I'm not sure this is the most balanced product either despite it being pretty heavy. My Magimix is sitting on a wooden worktop, and should be stable, but I found the machine moved all over the place, particularly when using the pulse mode. The machine seemed to shudder and slide sideways when in use, so I had to hold it in one place to avoid chasing it round the kitchen.
Finally, there are a few things I'd consider that aren't faults or problems with basic function...
Firstly, I'd really think about the fact you only have functions for 2mm & 4mm pieces. You haven't got the flexibility for e.g. 5mm or 3mm pieces or maybe super thin at consistently 1mm or 0.5mm. I found this restriction quite frustrating as often a recipe said 5mm or 1mm or whatever. The same applies for the standard Julienne extra blade you can buy since this is 2mm or 4mm too, and I've already come across half a dozen recipes suggesting different sizes to these two options. You can get a 6mm disc but that's about it I believe. Some other processors give you the option of choosing anything between 1mm & 7mm.
Secondly, really think about what you want this for as a blender might be a better option, or a spice grinder, or a mandoline. I'd certainly recommend a mandoline over this for the different types of slicing/chopping and they are much cheaper, but obviously a processor maybe preferred for very large volumes or for a bit more speed, or to keep those fingers safe. This won't grind dry spices well so don't even try, and I'd much rather use my blender for blending as it's so much better with smoother results, and you have so much more control. This product doesn't give the option to vary the speed of the processing, some other processors do and of course blenders usually do. Here your options are one pace or pulse.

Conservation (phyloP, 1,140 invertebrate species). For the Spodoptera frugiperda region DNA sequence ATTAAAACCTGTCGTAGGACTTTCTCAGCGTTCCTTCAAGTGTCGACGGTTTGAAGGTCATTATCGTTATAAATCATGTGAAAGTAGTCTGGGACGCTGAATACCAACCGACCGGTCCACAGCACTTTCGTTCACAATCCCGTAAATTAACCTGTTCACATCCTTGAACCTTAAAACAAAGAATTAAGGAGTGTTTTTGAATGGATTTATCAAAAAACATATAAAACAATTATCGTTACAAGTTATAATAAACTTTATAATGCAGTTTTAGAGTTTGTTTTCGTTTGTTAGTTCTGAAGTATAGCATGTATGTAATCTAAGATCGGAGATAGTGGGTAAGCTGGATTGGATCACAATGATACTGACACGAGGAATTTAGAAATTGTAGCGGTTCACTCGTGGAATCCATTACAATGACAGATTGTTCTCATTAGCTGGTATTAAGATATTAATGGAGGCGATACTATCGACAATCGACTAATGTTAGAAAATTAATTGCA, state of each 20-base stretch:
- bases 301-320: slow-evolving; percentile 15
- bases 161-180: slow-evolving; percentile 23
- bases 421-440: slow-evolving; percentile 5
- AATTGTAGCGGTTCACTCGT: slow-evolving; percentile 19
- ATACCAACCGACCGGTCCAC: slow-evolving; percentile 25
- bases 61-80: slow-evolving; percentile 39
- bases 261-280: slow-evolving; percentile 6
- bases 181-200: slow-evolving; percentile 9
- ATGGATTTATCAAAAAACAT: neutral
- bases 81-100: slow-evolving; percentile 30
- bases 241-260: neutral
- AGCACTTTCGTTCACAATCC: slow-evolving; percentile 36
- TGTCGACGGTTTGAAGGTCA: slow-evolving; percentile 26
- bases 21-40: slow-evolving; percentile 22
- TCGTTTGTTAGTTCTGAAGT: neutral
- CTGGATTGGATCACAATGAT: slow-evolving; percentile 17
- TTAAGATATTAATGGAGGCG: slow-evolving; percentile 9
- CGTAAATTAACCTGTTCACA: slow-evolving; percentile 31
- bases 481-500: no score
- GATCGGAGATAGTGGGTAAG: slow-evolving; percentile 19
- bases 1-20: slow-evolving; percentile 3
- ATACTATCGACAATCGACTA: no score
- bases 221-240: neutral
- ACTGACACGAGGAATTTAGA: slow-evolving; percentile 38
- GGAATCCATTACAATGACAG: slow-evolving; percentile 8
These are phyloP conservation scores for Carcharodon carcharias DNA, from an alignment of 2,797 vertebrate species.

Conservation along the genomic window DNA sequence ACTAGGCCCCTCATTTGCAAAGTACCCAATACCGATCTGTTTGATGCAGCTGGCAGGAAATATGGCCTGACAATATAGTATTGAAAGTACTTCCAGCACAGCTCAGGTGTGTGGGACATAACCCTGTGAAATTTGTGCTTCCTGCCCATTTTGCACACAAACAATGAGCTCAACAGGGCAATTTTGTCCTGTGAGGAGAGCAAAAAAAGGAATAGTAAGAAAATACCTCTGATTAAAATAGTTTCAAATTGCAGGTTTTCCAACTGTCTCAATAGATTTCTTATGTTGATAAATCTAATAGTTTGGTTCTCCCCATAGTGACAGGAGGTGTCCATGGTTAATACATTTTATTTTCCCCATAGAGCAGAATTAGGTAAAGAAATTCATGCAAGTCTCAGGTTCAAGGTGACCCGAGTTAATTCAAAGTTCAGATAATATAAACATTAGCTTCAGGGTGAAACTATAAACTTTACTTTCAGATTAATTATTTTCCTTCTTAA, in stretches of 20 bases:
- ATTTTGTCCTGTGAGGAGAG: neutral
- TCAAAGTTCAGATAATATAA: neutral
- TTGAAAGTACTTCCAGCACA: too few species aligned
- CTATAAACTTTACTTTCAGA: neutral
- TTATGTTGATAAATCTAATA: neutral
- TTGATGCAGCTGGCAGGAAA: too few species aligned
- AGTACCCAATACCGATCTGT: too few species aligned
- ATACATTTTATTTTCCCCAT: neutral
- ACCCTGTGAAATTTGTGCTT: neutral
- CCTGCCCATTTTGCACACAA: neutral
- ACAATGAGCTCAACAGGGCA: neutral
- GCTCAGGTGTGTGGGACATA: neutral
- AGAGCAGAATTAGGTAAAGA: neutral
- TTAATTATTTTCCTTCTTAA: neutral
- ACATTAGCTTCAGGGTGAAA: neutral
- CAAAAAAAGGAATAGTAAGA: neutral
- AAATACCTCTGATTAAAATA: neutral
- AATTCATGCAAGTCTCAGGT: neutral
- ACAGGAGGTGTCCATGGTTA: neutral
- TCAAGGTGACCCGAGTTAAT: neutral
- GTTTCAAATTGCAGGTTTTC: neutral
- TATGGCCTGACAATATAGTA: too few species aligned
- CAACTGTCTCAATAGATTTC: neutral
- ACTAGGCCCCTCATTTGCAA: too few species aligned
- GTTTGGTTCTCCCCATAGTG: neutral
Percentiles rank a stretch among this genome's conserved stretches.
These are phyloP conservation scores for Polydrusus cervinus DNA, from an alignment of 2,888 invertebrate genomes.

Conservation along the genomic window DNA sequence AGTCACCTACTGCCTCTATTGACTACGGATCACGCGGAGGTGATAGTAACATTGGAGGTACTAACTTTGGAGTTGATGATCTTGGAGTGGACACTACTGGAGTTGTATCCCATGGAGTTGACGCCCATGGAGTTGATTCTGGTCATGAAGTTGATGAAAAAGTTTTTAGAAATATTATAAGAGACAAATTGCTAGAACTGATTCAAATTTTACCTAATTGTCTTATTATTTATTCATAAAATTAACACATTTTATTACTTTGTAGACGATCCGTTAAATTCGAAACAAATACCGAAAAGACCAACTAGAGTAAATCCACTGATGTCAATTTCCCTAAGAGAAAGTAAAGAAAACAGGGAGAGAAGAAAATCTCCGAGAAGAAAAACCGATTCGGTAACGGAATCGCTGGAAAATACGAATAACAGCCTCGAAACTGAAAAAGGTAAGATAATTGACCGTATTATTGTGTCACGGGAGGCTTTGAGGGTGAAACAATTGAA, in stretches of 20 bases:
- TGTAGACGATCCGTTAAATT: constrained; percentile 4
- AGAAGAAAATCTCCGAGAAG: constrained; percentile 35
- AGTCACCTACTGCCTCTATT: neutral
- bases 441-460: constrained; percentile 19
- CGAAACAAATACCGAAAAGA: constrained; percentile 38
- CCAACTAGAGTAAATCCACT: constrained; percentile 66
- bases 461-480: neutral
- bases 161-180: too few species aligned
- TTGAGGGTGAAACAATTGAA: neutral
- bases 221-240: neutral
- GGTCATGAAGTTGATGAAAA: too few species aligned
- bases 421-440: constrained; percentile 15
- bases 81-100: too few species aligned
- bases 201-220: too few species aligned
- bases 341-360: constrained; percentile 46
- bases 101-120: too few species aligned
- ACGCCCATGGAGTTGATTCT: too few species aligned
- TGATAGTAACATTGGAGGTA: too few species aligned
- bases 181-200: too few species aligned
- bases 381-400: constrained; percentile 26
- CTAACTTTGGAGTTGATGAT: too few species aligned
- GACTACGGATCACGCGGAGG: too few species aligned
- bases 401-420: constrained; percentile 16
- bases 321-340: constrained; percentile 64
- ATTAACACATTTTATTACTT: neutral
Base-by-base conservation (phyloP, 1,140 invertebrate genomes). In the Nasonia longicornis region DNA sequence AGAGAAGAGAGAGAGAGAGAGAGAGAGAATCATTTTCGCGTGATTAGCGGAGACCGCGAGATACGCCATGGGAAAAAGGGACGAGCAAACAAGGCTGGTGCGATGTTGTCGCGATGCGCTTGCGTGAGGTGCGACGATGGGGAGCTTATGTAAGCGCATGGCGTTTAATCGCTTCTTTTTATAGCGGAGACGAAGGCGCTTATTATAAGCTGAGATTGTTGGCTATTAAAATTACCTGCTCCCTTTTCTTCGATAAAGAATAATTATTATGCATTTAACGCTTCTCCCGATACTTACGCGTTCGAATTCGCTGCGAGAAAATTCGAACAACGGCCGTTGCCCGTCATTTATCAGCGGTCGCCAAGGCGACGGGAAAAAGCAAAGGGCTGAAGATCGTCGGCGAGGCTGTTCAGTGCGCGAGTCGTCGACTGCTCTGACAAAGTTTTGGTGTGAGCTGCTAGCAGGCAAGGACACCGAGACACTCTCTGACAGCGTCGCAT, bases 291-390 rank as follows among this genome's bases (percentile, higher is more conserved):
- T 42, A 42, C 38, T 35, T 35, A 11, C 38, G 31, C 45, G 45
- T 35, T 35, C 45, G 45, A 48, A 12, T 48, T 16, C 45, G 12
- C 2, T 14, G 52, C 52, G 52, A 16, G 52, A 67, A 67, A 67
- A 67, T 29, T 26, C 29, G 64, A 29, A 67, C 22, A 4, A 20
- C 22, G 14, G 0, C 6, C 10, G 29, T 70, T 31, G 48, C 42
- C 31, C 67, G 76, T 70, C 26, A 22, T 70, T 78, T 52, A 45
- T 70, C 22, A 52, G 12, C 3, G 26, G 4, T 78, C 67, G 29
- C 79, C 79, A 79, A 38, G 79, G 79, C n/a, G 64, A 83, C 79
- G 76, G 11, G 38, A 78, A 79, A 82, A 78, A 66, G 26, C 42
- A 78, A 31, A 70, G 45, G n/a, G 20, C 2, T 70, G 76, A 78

Lastly consider whether the feeding tube will be big enough for your needs as you may be surprised by the relatively small size. Quite a few fruit & veg will need cutting up first, and you can certainly forget about particularly big slices, which again a mandoline would allow you to do even if slicing an aubergine lengthways.